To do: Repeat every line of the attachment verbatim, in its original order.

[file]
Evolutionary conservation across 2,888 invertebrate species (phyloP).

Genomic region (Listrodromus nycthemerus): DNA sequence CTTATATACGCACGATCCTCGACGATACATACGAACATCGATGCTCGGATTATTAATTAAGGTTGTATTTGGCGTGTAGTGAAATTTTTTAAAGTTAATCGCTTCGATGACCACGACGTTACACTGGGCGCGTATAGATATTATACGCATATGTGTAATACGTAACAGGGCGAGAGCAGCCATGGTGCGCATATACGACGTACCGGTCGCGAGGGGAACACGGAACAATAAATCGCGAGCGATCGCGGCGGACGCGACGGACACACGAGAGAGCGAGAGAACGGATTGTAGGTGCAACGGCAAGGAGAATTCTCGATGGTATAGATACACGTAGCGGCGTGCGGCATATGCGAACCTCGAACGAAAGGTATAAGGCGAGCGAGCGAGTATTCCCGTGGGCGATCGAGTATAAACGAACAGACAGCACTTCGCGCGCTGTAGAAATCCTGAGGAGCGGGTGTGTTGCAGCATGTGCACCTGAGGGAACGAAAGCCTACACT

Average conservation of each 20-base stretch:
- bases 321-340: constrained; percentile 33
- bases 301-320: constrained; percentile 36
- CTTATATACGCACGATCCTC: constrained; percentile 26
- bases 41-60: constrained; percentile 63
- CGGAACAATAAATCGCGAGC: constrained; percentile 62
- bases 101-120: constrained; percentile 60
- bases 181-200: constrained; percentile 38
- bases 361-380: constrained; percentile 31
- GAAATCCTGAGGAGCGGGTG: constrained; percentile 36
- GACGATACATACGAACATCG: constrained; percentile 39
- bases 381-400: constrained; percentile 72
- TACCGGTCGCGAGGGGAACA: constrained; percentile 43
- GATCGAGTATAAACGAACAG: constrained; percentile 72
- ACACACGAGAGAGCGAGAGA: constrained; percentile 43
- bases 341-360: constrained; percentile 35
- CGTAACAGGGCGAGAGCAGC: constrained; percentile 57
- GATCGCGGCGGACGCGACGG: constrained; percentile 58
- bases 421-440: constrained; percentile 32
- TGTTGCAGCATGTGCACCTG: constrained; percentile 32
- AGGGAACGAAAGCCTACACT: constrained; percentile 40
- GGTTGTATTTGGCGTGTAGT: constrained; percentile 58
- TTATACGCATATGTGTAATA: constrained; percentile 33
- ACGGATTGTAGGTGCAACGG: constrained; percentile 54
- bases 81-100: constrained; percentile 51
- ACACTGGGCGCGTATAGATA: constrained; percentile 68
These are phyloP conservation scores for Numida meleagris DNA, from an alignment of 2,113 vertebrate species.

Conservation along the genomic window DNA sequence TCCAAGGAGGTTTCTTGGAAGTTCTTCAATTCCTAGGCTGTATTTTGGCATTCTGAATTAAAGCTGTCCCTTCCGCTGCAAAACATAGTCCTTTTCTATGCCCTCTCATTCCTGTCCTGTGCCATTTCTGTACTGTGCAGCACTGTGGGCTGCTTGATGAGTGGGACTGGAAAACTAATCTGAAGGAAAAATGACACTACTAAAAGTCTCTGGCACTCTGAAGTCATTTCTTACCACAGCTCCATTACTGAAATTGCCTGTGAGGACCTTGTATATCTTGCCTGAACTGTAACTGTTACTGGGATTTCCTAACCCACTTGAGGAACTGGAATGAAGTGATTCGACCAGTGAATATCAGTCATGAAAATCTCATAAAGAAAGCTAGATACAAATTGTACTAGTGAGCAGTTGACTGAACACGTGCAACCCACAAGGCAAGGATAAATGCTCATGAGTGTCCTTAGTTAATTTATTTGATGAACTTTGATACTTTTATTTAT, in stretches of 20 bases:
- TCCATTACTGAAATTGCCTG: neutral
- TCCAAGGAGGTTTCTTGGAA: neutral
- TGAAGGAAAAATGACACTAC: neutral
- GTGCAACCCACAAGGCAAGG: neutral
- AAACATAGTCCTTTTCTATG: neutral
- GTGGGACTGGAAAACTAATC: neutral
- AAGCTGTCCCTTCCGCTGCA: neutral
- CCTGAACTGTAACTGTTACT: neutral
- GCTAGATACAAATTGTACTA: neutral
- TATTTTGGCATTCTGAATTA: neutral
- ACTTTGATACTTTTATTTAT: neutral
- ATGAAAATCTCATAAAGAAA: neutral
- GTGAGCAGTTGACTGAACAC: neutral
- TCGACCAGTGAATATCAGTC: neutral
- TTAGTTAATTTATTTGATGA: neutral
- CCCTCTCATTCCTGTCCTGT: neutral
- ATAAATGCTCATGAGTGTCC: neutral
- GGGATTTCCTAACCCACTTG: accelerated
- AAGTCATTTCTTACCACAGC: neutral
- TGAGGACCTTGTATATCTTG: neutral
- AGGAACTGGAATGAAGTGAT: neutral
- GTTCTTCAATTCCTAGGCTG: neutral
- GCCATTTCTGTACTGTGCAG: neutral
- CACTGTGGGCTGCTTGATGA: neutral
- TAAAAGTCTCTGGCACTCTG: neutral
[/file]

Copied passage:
Evolutionary conservation across 2,888 invertebrate species (phyloP).

Genomic region (Listrodromus nycthemerus): DNA sequence CTTATATACGCACGATCCTCGACGATACATACGAACATCGATGCTCGGATTATTAATTAAGGTTGTATTTGGCGTGTAGTGAAATTTTTTAAAGTTAATCGCTTCGATGACCACGACGTTACACTGGGCGCGTATAGATATTATACGCATATGTGTAATACGTAACAGGGCGAGAGCAGCCATGGTGCGCATATACGACGTACCGGTCGCGAGGGGAACACGGAACAATAAATCGCGAGCGATCGCGGCGGACGCGACGGACACACGAGAGAGCGAGAGAACGGATTGTAGGTGCAACGGCAAGGAGAATTCTCGATGGTATAGATACACGTAGCGGCGTGCGGCATATGCGAACCTCGAACGAAAGGTATAAGGCGAGCGAGCGAGTATTCCCGTGGGCGATCGAGTATAAACGAACAGACAGCACTTCGCGCGCTGTAGAAATCCTGAGGAGCGGGTGTGTTGCAGCATGTGCACCTGAGGGAACGAAAGCCTACACT

Average conservation of each 20-base stretch:
- bases 321-340: constrained; percentile 33
- bases 301-320: constrained; percentile 36
- CTTATATACGCACGATCCTC: constrained; percentile 26
- bases 41-60: constrained; percentile 63
- CGGAACAATAAATCGCGAGC: constrained; percentile 62
- bases 101-120: constrained; percentile 60
- bases 181-200: constrained; percentile 38
- bases 361-380: constrained; percentile 31
- GAAATCCTGAGGAGCGGGTG: constrained; percentile 36
- GACGATACATACGAACATCG: constrained; percentile 39
- bases 381-400: constrained; percentile 72
- TACCGGTCGCGAGGGGAACA: constrained; percentile 43
- GATCGAGTATAAACGAACAG: constrained; percentile 72
- ACACACGAGAGAGCGAGAGA: constrained; percentile 43
- bases 341-360: constrained; percentile 35
- CGTAACAGGGCGAGAGCAGC: constrained; percentile 57
- GATCGCGGCGGACGCGACGG: constrained; percentile 58
- bases 421-440: constrained; percentile 32
- TGTTGCAGCATGTGCACCTG: constrained; percentile 32
- AGGGAACGAAAGCCTACACT: constrained; percentile 40
- GGTTGTATTTGGCGTGTAGT: constrained; percentile 58
- TTATACGCATATGTGTAATA: constrained; percentile 33
- ACGGATTGTAGGTGCAACGG: constrained; percentile 54
- bases 81-100: constrained; percentile 51
- ACACTGGGCGCGTATAGATA: constrained; percentile 68
These are phyloP conservation scores for Numida meleagris DNA, from an alignment of 2,113 vertebrate species.

Conservation along the genomic window DNA sequence TCCAAGGAGGTTTCTTGGAAGTTCTTCAATTCCTAGGCTGTATTTTGGCATTCTGAATTAAAGCTGTCCCTTCCGCTGCAAAACATAGTCCTTTTCTATGCCCTCTCATTCCTGTCCTGTGCCATTTCTGTACTGTGCAGCACTGTGGGCTGCTTGATGAGTGGGACTGGAAAACTAATCTGAAGGAAAAATGACACTACTAAAAGTCTCTGGCACTCTGAAGTCATTTCTTACCACAGCTCCATTACTGAAATTGCCTGTGAGGACCTTGTATATCTTGCCTGAACTGTAACTGTTACTGGGATTTCCTAACCCACTTGAGGAACTGGAATGAAGTGATTCGACCAGTGAATATCAGTCATGAAAATCTCATAAAGAAAGCTAGATACAAATTGTACTAGTGAGCAGTTGACTGAACACGTGCAACCCACAAGGCAAGGATAAATGCTCATGAGTGTCCTTAGTTAATTTATTTGATGAACTTTGATACTTTTATTTAT, in stretches of 20 bases:
- TCCATTACTGAAATTGCCTG: neutral
- TCCAAGGAGGTTTCTTGGAA: neutral
- TGAAGGAAAAATGACACTAC: neutral
- GTGCAACCCACAAGGCAAGG: neutral
- AAACATAGTCCTTTTCTATG: neutral
- GTGGGACTGGAAAACTAATC: neutral
- AAGCTGTCCCTTCCGCTGCA: neutral
- CCTGAACTGTAACTGTTACT: neutral
- GCTAGATACAAATTGTACTA: neutral
- TATTTTGGCATTCTGAATTA: neutral
- ACTTTGATACTTTTATTTAT: neutral
- ATGAAAATCTCATAAAGAAA: neutral
- GTGAGCAGTTGACTGAACAC: neutral
- TCGACCAGTGAATATCAGTC: neutral
- TTAGTTAATTTATTTGATGA: neutral
- CCCTCTCATTCCTGTCCTGT: neutral
- ATAAATGCTCATGAGTGTCC: neutral
- GGGATTTCCTAACCCACTTG: accelerated
- AAGTCATTTCTTACCACAGC: neutral
- TGAGGACCTTGTATATCTTG: neutral
- AGGAACTGGAATGAAGTGAT: neutral
- GTTCTTCAATTCCTAGGCTG: neutral
- GCCATTTCTGTACTGTGCAG: neutral
- CACTGTGGGCTGCTTGATGA: neutral
- TAAAAGTCTCTGGCACTCTG: neutral